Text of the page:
Wednesday, 21 November 2007
‘The Stupidest Angel’ – Christopher Moore (Orbit Books)
It’s not often that I get to sit at my desk and read a book when I should be working. In fact I never get to do this at all! However, a power cut that has lasted most of the day meant that I could take it easy and finish off ‘The Stupidest Angel’ (a book that I started on the train last night).
I’ve read a few books by Christopher Moore and have to say that I never really got the joke, until now that is. I’ve just spent the last few hours, at my desk, trying not to laugh out loud at brain eating zombies, a psychotic ex-film star and a seven year old child with an interesting way of describing wine. This is a book that I’ll be reading every Christmas!
The yuletide season has arrived in the sleepy town of Pine Cove but a little boy (who thinks he has just seen Santa being killed) is about to inadvertently condemn the town to a night of terror. His wish, for Santa to come back to life, is picked up by the Archangel Raziel who (not being the brightest Angel in the heavenly choir) completely misunderstands what is being asked for. Cue the zombies…
‘The Stupidest Angel’ is only a couple of hundred pages long so this isn’t going to be a particularly long review! Suffice it to say that there weren’t very many pages where I didn’t find something that made me chuckle at least. The surreal humour is very much along the lines of Robert Rankin and the situational ‘comedy of errors’ reminded me (a little bit) of P.G Wodehouse. The ‘seasonal relationship breakup syndrome’, which was prevalent throughout, also lent the proceedings a touch of pathos which offset the comedy nicely but also made me want to invest a little more time getting to know the characters (rather than just reading a story). The characters themselves can be found in many of Moore’s other works, making ‘The Stupidest Angel’ either a great place to get reacquainted with old friends or a good point to start reading these books. I mentioned before that some of the situational stuff was sublime, I particularly enjoyed the meeting between Theo and Tuck (cannabis growing policeman and accessory to murder) while the drug induced demons that Molly and Theo faced (just to buy each other the perfect Christmas present) were funny yet strangely touching at the same time.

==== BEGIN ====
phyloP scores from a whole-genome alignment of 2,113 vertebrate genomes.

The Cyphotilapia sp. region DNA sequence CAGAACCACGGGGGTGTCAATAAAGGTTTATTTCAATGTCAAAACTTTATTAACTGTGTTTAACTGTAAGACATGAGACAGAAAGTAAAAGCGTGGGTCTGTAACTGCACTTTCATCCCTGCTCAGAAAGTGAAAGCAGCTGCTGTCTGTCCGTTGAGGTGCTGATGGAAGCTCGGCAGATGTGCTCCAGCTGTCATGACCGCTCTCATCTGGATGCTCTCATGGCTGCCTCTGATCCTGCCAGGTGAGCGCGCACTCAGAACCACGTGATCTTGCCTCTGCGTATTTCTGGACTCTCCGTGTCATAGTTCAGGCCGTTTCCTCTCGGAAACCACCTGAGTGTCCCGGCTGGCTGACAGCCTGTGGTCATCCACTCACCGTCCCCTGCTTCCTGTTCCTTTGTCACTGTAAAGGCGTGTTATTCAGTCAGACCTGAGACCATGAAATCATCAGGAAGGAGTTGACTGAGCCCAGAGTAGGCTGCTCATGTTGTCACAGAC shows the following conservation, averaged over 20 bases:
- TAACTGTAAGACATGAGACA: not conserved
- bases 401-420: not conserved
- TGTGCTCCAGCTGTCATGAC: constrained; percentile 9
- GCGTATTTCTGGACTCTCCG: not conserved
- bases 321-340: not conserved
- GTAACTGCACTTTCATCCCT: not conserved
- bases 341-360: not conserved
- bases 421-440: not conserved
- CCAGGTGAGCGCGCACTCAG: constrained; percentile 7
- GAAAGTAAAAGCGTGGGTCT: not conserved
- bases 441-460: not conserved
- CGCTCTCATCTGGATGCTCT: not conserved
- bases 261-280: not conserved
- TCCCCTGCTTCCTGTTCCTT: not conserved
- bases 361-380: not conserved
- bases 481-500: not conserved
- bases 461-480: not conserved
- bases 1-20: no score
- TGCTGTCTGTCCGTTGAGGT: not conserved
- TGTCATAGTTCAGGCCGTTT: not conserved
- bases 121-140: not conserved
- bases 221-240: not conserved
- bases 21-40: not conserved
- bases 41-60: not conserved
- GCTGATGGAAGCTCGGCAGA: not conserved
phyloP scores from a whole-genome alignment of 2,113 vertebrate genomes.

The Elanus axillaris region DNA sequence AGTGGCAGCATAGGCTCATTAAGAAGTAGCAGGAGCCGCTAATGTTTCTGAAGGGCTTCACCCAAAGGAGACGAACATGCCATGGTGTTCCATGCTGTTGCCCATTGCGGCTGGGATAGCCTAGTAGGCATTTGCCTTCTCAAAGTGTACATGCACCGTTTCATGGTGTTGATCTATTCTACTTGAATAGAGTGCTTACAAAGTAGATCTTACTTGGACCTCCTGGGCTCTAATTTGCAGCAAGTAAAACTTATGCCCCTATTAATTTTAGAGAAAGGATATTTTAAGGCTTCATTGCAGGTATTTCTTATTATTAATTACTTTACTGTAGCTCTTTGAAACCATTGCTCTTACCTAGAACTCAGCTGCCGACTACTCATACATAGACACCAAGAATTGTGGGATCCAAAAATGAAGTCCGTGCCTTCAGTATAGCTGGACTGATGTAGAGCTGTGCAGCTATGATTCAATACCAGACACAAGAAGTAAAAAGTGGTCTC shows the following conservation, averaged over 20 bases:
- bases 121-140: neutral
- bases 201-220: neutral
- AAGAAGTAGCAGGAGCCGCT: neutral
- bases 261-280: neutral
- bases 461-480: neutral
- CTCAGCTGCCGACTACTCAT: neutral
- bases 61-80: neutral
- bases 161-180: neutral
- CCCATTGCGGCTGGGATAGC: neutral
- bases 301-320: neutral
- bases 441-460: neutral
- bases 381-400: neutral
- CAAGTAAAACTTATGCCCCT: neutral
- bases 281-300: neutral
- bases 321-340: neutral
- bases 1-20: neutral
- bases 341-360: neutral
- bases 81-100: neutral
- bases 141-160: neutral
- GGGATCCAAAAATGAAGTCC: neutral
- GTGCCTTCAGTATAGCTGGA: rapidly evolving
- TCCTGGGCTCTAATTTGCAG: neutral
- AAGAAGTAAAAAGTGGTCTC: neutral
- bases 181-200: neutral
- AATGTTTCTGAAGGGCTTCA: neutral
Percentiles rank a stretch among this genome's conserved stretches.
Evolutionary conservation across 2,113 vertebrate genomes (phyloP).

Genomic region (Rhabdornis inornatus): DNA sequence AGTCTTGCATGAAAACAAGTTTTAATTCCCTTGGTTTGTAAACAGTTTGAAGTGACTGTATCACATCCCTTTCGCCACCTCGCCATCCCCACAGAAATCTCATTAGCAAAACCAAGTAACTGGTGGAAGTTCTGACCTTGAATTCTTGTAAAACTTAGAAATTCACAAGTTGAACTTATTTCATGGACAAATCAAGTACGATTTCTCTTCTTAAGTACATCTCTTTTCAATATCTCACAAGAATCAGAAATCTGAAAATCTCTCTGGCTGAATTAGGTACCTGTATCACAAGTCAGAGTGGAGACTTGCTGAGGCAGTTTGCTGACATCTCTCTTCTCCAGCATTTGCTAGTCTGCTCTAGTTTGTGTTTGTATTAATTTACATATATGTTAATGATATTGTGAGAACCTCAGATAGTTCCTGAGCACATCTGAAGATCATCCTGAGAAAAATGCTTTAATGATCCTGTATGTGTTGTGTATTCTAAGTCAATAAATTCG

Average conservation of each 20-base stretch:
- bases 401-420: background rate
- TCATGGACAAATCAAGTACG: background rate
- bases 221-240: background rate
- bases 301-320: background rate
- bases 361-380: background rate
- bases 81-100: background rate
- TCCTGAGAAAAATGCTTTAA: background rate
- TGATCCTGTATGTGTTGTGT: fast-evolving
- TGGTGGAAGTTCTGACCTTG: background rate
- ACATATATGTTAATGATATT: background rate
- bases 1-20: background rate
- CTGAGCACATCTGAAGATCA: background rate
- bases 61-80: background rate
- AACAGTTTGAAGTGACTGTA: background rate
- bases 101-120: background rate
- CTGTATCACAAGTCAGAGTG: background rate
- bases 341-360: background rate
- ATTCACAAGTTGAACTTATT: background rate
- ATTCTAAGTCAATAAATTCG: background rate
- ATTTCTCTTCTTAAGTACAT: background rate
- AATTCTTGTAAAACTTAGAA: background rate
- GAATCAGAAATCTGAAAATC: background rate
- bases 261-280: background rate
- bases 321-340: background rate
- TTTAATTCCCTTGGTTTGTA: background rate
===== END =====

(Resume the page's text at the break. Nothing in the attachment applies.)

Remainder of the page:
There were moments where the jokes didn’t quite work but I’d say that was more down to my taste in humour than any failing on Moore’s part.
On the whole, I really enjoyed ‘The Stupidest Angel’. Any book that can carry off the line “No-one knows why, but second only to eating the brains of the living, the dead love affordable prefab furniture” (and this book does) will sit comfortably on my bookshelf!
’The Stupidest Angel’ is a fun, fast read that pretty much hot the spot for me laughter wise, a nice little stocking filler for any fan of the genre.
Eight and a Half out of Ten